Universal Service Must First Serve Community
The Telecommunications Reform Act of 1996 left a lot of unanswered questions about the character of the “information superhighway"--chief among them the future of universal service. The Federal Communications Commission, charged with working out the many crucial details of the new law, has been been taking public comments on universal service for the last month, and we’re starting to see some novel ideas about how this concept might change in the next century.
Universal service is a technical term in telecommunications policy, a broad mandate that has been part of U.S. telecom law since the 1930s. It requires telephone companies to provide telephone service “at reasonable cost” to all customers within their service areas at roughly the same rates. That has meant that areas in which it’s expensive to provide service--especially rural areas and low-income communities--pay below-cost rates and are subsidized by above-cost prices for high-volume residential and business customers.
Many experts believe the universal service policy is responsible for the high penetration of telephone service throughout the U.S.--to about 94% of households. That still leaves about 6.5 million Americans without telephones in their homes, however. Updating universal service for the future is a challenge that involves not only bringing “plain old telephone service,” or POTS, to the millions of people still unserved, but also of expanding universal service to new, interactive technologies and services.
If universal service is limited to POTS, policy issues are not very complicated. Everyone, rich or poor, who uses a telephone gets the same thing when her or she picks up the receiver: a dial tone. The telephone is also used, almost exclusively, as a device for communications between two people.
But the Internet introduces a lot of complications. If we move toward a universal digital information network, what will people get when they turn on the “information appliance” of the future? And how do we marry universal service with a network that allows “one to many” and “many to one” communication? Should switched, broad-band video be part of basic service? Or should we aim for universal e-mail, as a recent report from the Rand Corp. suggests?
The Telecommunications Reform Act includes a restated commitment to universal service in the U.S., and it directs the FCC to establish periodically updated guidelines, “taking into account advances in telecommunications and information technologies and services.”
The act sets up a federal Universal Service Fund, to which telecommunications companies will contribute--although exactly who will contribute how much is a subject of heated debate. These funds are to be used to pay for the goals of universal service policy, which include “access to advanced telecommunications and information services in all regions of the nation” and “services and rates in rural, insular and high-cost areas that are reasonably comparable to those in urban areas.” (There are separate provisions for schools, libraries and health-care providers.) Although these goals are admirable, the problem with this approach in a new era of computer network communication is that it is based on the telephone model of “access.” When the principal communication device is the telephone, universal service simply means having affordable access to the telephone network.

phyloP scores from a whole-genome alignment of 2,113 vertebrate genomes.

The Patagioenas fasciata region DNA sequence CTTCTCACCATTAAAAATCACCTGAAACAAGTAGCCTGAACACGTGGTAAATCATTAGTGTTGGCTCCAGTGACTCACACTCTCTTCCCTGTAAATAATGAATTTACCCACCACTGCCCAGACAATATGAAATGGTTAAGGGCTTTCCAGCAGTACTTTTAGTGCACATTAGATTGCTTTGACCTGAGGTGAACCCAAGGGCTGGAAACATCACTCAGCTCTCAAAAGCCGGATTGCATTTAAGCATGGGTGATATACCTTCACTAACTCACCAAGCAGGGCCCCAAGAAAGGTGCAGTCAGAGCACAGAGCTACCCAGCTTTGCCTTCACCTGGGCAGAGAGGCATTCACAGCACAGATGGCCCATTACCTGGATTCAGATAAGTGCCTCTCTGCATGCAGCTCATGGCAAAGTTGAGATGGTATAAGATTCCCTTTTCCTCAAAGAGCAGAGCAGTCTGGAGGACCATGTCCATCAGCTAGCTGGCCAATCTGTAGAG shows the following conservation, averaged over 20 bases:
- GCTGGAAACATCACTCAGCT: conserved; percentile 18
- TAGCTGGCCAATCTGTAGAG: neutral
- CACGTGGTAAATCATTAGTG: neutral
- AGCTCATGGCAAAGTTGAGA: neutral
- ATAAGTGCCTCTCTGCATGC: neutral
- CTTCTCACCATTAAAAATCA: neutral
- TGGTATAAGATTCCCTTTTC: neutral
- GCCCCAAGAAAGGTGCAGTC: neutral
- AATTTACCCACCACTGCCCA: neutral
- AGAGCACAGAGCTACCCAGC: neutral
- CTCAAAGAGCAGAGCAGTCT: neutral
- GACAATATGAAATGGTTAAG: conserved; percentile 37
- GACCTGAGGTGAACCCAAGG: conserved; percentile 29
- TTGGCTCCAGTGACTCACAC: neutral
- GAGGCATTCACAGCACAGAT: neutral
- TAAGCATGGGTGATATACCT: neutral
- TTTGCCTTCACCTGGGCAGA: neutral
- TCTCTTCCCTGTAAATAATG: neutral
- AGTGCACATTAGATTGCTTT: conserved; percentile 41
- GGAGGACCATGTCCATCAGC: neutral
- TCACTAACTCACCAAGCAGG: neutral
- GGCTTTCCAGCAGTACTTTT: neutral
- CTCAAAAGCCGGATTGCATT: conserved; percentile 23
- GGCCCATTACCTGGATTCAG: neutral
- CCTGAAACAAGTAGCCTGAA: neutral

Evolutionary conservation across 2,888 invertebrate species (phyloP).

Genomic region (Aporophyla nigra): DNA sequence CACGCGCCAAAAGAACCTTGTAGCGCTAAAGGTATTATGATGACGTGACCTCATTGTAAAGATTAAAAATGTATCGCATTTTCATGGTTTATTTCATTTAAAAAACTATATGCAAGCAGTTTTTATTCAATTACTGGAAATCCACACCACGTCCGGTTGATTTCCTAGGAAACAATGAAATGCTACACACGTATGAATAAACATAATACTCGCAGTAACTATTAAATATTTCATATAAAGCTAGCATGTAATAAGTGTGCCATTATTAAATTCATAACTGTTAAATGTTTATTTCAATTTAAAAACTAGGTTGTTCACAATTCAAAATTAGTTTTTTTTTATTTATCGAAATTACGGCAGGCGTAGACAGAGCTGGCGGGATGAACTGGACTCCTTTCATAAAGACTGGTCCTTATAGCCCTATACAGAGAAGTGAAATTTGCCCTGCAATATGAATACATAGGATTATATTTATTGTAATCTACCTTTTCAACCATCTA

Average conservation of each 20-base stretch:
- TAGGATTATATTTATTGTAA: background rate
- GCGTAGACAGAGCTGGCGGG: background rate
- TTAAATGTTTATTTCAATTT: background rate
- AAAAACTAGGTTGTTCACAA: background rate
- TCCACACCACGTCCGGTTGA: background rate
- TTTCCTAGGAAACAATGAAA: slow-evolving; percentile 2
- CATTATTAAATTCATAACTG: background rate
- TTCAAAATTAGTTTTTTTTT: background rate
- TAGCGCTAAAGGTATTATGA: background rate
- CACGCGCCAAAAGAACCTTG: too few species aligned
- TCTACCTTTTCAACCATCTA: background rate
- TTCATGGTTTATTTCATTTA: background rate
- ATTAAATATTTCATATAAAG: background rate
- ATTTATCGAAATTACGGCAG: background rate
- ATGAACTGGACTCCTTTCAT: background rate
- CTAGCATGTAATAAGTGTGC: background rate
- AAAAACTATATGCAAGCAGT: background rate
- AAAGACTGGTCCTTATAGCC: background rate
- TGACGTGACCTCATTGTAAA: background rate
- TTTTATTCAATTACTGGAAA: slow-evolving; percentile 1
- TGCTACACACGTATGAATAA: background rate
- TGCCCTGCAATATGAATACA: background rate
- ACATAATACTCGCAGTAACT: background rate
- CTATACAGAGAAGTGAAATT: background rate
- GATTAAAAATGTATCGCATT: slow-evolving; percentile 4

But it is not yet clear what basic service will mean on the Internet. And that is of most concern to low-income people, because they’re the ones who will be most reluctant to pay for anything beyond basic service. Moreover, until network access devices get as cheap and as easy to use as telephones--which may be a very long way into the future--we can expect that large numbers of poor people will not be able to find the money required to use the Internet, even with subsidized access.
The telephone model of access is oriented to individual consumers. But increasingly we’re finding that the solution to getting network access and skills into low-income communities is community-based. If poor people can’t afford personal computers, modems and network accounts in their homes, they can go to community centers, bus stops, laundries, restaurants, “cybercafes” and other neighborhood “hangouts” to get access to the Internet. Poor people often don’t own telephones or cars, but they can use pay phones and public transit. What we don’t have yet is the Internet’s analog to pay phones or public transit.
This is what a new, community-based perspective on universal service could provide. Instead of perpetuating the individualist, consumer-oriented approach retained from the telephone era, a universal service fund aimed at supporting community access and content could help solve the problem of what basic service will look like on interactive networks.
For example, the universal service fund could help support not just equalized rates, but also community resources such as information on day-care, local government and health education.
A community-based approach to universal service should not completely supersede the goal of serving individual households equitably. But by adding this new dimension to universal service policy, we could enrich the Internet and the lives of millions of citizens in the United States.
Gary Chapman is director of the 21st Century Project at the University of Texas at Austin. His e-mail address is email@example.com